This November 21, San Miguel de Cozumel celebrates the 164th. anniversary of its foundation. Many are the events involved in Cozumel’s history. In 1517 the Spaniards, who were already settled in Cuba (since 1492), decided to explore Cuba’s western waters. Caught in an unexpected storm, the explorers arrived to the coasts of the land now known as Yucatán. Reasonably enough, the inhabitants were hostile and the explorers fled back to Cuba after this unsuccessful voyage. With news of the recently discovered land, native traders speaking about it and assuming gold would be found, the Spaniards organized a second expedition. On May 3, 1518 Juan de Grijalva arrived to Cozumel finding an empty town as the residents had fled into the jungle. Before carrying on with his exploration of the coastline of Yucatán, Grijalvabaptized the Island as Santa Cruz de la Puerta Latina. A year later a third expedition took place commanded by Hernán Cortés; however, two days before Cortés’ arrival, one of his captains, the short-tempered Pedro de Alvarado, had come ashore ransacking the town and the sanctuaries, and while most natives had fled into the jungle, a few were apprehended. Cortés ordered Alvarado to return the natives’ belongings and their release, but it goes without saying that he also ordered the destruction of all objects of worship placing the cross in their stead. While in Cozumel, Cortés learned about two Spaniards who had survived the shipwreck of an early expedition (1510) living in the mainland; one of them, Jerónimo de Aguilar, became an essential element as interpreter through the inception of the Spaniards’ occupation of the New Spain which began in 1519, and lasted until 1821. As the Spaniards aimed to take over the territory of the New Spain on behalf of the Spanish crown, Francisco de Montejo, who had traveled along Grijalva in the 1518 expedition and later helped Cortés with the conquest, in 1526 was named the “Adelantado” (crown representative), Captain General and Chief Constable of Yucatán and Cozumel by royal decree and in 1527 was ordered to take possession of Cozumel naming it San Miguel de Xamancab. As Cozumel fell under the jurisdiction of Yucatán and due to the tenacious conversion of the natives to the Catholic Church by the Spaniards, an account tells us that by 1584 the then governor of Yucatán wrote a letter to the Spanish king saying that the natives were doing pilgrimages to Cozumel “to make vile sacrifices to their gods”. This brought about the evacuation of the Island’s population by royal decree. The uninhabited Island, visited only by pirates and corsairs, was repopulated on May 3rd. 1848 by families who fled the War of Castes in Yucatán, namely from Valladolid. Some versions say 16 were the original families, others 11 or 21. These families founded el Cedral (Oy ib) on the south, and San Miguel to the northwest. Upon the request of these families, by 1849 the Government and Congress of Yucatán authorized the foundation of the town of San Miguel in honor of Archangel Michael, adopted as patron saint of the Island. The Territory of Quintana Roo was created in 1935 by presidential decree and the then Governor, Rafael E. Melgar, eliminated the names of saints, thus the name of the Island remained only as Cozumel, as dictated by the 1975 Constitution of the Free and Sovereign State of Quintana Roo.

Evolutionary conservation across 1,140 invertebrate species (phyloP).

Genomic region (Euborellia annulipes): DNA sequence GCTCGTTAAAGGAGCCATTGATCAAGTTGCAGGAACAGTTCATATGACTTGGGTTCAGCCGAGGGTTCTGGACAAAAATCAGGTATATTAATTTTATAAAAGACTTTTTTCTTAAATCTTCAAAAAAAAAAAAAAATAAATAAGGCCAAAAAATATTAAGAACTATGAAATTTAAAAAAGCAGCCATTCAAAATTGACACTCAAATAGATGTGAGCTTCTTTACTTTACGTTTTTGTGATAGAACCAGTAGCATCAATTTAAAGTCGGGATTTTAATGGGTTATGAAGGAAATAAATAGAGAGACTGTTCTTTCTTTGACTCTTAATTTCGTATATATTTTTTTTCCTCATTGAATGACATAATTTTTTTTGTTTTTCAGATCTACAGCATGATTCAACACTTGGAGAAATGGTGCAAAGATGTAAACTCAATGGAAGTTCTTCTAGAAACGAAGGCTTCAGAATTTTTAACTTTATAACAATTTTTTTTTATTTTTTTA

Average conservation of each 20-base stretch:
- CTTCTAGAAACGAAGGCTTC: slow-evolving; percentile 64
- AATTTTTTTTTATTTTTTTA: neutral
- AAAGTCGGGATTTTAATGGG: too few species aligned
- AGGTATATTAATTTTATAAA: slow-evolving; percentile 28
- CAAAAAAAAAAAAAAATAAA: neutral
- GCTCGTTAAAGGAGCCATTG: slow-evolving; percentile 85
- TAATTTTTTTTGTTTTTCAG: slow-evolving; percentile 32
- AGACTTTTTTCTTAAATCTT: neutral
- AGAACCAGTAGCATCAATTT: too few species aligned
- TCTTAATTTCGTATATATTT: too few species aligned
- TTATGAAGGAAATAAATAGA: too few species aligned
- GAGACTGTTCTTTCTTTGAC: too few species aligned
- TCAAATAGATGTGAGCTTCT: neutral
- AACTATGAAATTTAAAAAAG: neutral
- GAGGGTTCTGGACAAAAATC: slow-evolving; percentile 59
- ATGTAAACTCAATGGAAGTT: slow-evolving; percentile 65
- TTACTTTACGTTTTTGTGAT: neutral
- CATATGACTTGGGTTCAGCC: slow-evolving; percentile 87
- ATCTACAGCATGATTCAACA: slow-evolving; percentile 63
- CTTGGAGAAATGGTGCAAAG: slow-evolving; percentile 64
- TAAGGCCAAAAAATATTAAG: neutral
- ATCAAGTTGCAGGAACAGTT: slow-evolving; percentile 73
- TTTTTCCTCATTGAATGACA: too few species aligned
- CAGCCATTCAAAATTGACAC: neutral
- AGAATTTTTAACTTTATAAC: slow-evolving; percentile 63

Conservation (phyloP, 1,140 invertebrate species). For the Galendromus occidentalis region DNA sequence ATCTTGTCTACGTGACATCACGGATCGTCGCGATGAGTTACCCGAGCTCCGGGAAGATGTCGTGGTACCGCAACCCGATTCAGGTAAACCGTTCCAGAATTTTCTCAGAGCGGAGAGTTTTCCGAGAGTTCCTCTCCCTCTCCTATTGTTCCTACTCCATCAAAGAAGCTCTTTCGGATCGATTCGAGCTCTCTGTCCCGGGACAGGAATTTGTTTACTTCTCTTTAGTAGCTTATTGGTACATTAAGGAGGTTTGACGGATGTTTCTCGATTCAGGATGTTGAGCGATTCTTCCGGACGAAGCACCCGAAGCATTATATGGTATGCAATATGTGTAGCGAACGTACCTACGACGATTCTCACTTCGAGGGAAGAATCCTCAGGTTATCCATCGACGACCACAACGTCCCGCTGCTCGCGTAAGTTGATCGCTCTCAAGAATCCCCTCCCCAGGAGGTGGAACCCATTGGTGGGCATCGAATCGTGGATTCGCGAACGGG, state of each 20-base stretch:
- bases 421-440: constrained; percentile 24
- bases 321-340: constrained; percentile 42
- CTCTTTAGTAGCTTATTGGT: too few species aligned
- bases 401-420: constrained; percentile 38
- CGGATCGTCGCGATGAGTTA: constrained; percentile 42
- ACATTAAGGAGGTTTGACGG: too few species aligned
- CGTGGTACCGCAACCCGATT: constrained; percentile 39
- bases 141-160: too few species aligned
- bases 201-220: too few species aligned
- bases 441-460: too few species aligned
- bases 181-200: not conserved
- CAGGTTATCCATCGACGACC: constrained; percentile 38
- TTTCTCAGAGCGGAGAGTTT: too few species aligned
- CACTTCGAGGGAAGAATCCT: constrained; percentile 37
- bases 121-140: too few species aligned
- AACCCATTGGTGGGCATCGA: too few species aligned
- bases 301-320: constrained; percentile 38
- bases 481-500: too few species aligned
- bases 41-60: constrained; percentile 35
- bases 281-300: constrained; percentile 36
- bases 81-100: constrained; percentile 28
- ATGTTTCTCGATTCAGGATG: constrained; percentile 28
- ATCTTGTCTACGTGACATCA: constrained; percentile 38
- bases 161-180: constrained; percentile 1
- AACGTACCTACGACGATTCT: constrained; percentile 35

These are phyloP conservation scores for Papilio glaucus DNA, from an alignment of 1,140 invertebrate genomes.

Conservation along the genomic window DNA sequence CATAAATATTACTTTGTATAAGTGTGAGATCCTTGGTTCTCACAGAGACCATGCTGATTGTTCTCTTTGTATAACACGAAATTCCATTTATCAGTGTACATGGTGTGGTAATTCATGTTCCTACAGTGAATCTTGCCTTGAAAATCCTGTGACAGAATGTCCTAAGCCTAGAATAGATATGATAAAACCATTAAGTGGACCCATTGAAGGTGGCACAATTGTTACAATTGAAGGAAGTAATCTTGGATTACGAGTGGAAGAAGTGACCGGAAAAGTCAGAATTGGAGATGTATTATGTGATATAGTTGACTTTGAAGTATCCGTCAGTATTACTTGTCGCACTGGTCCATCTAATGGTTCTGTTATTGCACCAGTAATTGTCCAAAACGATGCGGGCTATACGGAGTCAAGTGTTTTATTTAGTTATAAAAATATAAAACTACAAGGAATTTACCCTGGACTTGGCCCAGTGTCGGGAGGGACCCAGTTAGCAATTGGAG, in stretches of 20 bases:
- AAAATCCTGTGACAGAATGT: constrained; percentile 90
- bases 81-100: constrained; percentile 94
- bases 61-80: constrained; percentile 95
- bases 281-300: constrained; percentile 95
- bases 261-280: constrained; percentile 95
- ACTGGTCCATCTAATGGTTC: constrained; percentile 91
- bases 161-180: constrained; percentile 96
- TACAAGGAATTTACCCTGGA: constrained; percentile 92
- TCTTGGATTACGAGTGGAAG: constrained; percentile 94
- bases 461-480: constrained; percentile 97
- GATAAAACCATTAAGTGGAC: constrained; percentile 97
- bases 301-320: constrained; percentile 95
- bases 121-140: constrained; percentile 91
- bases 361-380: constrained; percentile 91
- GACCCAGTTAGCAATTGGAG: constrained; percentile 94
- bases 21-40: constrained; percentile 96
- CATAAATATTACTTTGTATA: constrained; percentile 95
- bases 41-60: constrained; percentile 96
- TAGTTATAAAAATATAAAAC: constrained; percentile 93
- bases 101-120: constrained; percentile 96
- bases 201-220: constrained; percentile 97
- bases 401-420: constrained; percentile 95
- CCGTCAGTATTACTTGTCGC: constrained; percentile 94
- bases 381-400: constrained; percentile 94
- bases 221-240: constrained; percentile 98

Happy Anniversary Cozumel!!!

Monica Sauza, a court certified translator, has been assisting island residents with translations and immigration issues.

This story originally appeared in the weekly Cozumel 4 You NEWS – the island’s number one source of positive information about our island!  Be sure and subscribe to the weekly NEWS to find out all the island events!…

Laura Wilkinson
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